I keep seeing these dramatic before-and-after photos on Pinterest that show how you can defog old plastic headlight covers using cheap toothpaste.
I was pretty sure this was crap the first time I read it, but I figured it was worth a try, since the headlights on the Dreamcar were covered with black walnut sap, the plastic was yellowed, I’d gotten overspray on them after forgetting to mask them off last time I painted the hood, and toothpaste costs a dollar a tube. If it didn’t work, I was going to have to replace them anyway, so why not give it a try?
Following several sets of instructions I found online, I applied some Ultra-Brite toothpaste to the headlights with an old toothbrush.
I scrubbed it around with the toothbrush for several minutes and then hosed it off. The sap came off, but the plastic still looked pretty bad, so I took some advice I found on another how-to-clean-your-headlights post and reapplied the toothpaste, using a Scotch-Brite pad to scrub it off.
When I rinsed, it looked pretty good — not perfect, but less yellow, maybe, and most of the overspray came off — but as the water dried, the plastic fogged back up and looked worse than it had to start with:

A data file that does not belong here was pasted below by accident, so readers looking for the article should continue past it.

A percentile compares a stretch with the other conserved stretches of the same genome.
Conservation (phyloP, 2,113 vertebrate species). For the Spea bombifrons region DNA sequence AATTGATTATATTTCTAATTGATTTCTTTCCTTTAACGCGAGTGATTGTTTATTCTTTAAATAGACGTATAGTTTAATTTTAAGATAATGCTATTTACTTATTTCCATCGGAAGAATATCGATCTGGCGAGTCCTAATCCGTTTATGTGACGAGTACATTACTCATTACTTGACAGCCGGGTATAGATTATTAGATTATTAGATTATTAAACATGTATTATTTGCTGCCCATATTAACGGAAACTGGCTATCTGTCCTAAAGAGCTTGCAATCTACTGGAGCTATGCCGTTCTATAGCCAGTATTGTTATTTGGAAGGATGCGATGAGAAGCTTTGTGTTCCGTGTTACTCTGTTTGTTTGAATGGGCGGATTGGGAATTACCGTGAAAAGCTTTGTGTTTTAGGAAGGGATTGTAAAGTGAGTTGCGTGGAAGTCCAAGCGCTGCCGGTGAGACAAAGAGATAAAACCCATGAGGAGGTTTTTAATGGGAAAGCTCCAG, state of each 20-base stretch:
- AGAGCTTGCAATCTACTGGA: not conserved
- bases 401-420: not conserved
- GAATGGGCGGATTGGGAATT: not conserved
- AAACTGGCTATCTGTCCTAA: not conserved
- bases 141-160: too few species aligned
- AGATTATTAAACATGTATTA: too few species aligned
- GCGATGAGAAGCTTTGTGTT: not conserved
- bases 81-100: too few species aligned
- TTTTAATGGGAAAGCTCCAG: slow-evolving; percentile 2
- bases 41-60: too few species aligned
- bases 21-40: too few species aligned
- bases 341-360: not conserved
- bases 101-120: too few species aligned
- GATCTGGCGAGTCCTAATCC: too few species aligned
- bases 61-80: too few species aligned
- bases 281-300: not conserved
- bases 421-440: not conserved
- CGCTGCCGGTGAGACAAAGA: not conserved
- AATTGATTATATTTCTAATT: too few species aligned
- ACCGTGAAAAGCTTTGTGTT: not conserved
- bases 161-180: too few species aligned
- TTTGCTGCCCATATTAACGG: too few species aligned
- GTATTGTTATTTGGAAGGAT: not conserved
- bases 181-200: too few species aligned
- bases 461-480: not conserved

Back to Pinterest. A commenter on one of the how-to articles I’d found suggested applying olive oil. Another suggested vinegar. I’d made a pretty effective furniture polish out of a mixture of the two and still had some left under the sink, so I ran in and got it. Definitely an improvement:
Another commenter said the best method was to attach an old sock to a belt sander, put the toothpaste on it, and use it to buff out the scratches. Several commenters agreed with this, so I found a worn-out running sock and gave it a go.
Buffing seemed to help some, and I suspect if I’d done it first — before I took out after the plastic with that abrasive Scotch-Brite pad — it would have helped more, but I was still underwhelmed.
Yet another commenter insisted WD-40 is the way to go. Well, of course. Anything that can’t be fixed with WD-40 or duct tape belongs in the trash. I rummaged around under the kitchen sink, found my WD-40, and applied it, buffing it in with a fresh sock on the sander.
This was the result:
Not bad at first glance. Maybe an improvement. But as soon as it rained, they fogged up again and looked like frosted glass in the dark — very pretty, but I’m not sure you’re supposed to drive with a Streisand filter* over your headlights.
Conclusion: This method is, indeed, utter crap. The sock on a sander might work without any of the substances I applied, but the toothpaste and Scotch-Brite just scratched up the plastic and made it worse. I’d also be leery of using anything abrasive or acidic near a factory paint job, as I’m not sure what it would do to the finish.
Pinterest fail. I’ll take the Dreamcar to the Honda dealership next weekend.
*My friend Brandey’s term. We used to watch a lot of old Barbra Streisand movies, and Brandey noticed the cinematographers always used a soft camera filter on her close-ups.